Tradition Meets Technique: Three Hospo Heavyweights on the Enduring Nature of Japanese Food in Australia
March 22, 2023
When it comes to Japanese cuisine, the beauty's in the seasonality and the considered simplicity.
A quick tuna sushi roll on the go, spicy edamame heralding the start of your meal on a suburban retail strip, scorched snacks on sticks in a low-lit bar with vinyl spinning: no matter where you look, Japanese cuisine is an unmissable landmark in the Aussie dining scene. The love affair runs long, runs deep and seems only to be growing.
“People in Australia have learnt a lot about Japanese food through their travels,” shares Yul Kim, head chef at Sydney’s Bay Nine. “Typically their knowledge journeys begin with sushi and sashimi, but as they progress their culinary taste refines.”
In this growth — and at this moment — there’s one trend that is particularly apparent: the rise (and rise and rise) of omakase experiences. Translating to ‘I’ll leave it to you’, the popular dining style leaves all culinary direction and decision making to the chef — as a diner, you simply take your seat and enjoy the ride. “The mysticism and playfulness of omakase mirrors the Aussie sense of play,” Kim tells us.
With a base of age-old traditions and artful creativity, intimate omakase counters pop up and then promptly book out for months at a time. Behind them? A passionate thrum of chefs bringing their own personalities to the mix. Together with Haku Vodka, the double-distilled craft vodka from the House of Suntory, we sat down with three such chefs — Bay Nine’s Yul Kim, Yugen’s Alex Yu, Besuto’s Joel Best — to chat about the enduring nature of Japanese cuisine in Australia: why they think it’s so well received, what it’s like helming some of Australia’s best omakases and if there are any secrets to success.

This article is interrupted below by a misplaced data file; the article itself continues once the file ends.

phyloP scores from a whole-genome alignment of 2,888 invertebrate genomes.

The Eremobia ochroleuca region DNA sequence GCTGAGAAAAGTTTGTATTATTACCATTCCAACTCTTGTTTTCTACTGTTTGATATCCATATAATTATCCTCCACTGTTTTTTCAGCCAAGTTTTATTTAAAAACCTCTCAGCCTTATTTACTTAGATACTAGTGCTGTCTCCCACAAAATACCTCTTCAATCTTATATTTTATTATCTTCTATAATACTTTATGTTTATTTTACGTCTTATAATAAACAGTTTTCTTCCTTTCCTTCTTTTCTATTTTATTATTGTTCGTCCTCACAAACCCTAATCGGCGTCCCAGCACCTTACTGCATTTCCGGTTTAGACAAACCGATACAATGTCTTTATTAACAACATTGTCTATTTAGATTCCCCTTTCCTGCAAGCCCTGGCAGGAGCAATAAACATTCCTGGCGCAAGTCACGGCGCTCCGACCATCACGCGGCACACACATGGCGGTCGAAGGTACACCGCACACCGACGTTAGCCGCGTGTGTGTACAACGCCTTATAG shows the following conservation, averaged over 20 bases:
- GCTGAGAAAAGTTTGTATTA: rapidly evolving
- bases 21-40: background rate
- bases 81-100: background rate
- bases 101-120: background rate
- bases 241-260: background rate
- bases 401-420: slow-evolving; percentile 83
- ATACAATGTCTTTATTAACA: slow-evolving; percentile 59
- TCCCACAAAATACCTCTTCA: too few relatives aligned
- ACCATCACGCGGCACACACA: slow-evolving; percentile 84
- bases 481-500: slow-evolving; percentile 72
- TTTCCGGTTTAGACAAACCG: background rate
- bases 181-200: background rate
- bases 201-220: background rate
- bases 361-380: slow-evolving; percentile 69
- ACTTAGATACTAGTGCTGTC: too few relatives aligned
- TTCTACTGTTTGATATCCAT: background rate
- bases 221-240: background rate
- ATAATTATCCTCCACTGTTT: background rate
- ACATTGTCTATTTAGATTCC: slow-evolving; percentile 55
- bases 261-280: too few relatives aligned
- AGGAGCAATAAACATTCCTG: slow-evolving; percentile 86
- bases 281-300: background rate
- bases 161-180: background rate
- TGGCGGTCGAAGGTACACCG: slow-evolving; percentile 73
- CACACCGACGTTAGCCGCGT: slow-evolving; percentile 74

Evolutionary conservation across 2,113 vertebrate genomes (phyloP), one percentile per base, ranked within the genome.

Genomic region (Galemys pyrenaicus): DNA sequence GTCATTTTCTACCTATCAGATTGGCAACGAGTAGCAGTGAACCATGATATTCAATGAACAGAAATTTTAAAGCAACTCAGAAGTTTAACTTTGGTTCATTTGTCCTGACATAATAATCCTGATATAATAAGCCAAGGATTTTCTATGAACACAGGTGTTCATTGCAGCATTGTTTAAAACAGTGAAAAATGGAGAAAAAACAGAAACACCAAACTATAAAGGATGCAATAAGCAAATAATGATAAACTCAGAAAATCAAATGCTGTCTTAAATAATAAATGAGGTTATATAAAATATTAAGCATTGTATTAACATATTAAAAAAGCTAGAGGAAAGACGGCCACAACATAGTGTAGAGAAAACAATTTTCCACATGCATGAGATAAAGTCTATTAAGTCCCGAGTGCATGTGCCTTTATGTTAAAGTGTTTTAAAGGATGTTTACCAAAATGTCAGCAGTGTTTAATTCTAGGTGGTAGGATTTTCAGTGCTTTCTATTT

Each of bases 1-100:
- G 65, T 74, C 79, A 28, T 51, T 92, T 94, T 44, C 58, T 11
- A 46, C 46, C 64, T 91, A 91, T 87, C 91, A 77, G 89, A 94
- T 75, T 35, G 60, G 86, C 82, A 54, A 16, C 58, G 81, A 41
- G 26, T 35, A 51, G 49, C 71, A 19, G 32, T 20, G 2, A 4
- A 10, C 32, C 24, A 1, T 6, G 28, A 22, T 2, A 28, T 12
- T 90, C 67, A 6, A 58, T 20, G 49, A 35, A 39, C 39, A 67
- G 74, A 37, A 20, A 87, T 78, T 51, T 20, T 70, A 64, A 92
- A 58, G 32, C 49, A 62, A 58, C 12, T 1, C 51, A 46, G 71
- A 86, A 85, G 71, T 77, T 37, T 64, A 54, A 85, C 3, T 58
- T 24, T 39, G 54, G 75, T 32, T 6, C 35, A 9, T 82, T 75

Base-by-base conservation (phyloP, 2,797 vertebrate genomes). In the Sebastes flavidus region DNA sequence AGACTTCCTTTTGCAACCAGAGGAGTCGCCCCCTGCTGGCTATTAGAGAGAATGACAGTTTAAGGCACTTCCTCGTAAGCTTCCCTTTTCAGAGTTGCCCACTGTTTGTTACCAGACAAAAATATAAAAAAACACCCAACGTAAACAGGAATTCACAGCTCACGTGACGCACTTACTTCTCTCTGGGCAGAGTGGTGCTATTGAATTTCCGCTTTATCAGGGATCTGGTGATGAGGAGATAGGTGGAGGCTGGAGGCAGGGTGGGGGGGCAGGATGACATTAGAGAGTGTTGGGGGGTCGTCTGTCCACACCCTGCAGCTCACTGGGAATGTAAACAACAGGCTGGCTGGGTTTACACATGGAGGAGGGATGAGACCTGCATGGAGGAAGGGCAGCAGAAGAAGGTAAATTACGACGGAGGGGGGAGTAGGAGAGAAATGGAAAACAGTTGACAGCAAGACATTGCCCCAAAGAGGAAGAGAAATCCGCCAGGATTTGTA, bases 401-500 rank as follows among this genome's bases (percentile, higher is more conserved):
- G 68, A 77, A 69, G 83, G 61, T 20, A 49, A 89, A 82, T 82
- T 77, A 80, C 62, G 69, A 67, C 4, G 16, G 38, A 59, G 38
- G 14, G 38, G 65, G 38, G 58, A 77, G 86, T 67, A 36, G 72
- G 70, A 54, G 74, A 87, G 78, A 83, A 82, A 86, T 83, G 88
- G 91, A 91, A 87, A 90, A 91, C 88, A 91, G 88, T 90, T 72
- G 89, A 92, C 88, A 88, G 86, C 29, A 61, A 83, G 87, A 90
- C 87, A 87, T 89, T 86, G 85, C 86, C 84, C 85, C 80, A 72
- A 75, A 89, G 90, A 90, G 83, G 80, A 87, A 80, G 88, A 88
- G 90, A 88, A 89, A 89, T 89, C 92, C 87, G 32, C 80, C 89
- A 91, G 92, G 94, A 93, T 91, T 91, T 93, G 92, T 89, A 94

The pursuit of perfection
Listening back to each chef speak, it’s apparent that they’re all on the same passionate page. There’s a real sense of camaraderie and shared appreciation of the art of omakase.
“Australia’s late to the party, to be honest,” shares Best. “New York has over 400 omakase restaurants. It’s an experience rather than just food within itself. You get to sit down, the chef has chosen the best of the best for the day, you watch it be prepared right in front of you and actually interact with the chef themself.”
This translates into guests arriving in a bubble of excited anticipation. Not knowing what they’ll be eating exactly, they’re at the mercy of their chef. There’s the delivery of the classic: “Japanese cuisine leans into consistency and discipline,” Kim states. “As we explore new produce that we interpret in traditional ways, we focus on the guest, quality produce and creativity.”
Then the delivery of the new: “I like to serve innovative styles of food,” Yu notes. “I try to think of uncommon ingredients and combinations, like sashimi with cured meat. I want guests to find creativity with familiarity.”
And the delivery of the best: “We have a formula,” Best eponymously shares. “We always pick an oyster for the day, there’s always miso involved, but the number one thing is freshness — just picking the best of the best of the day.”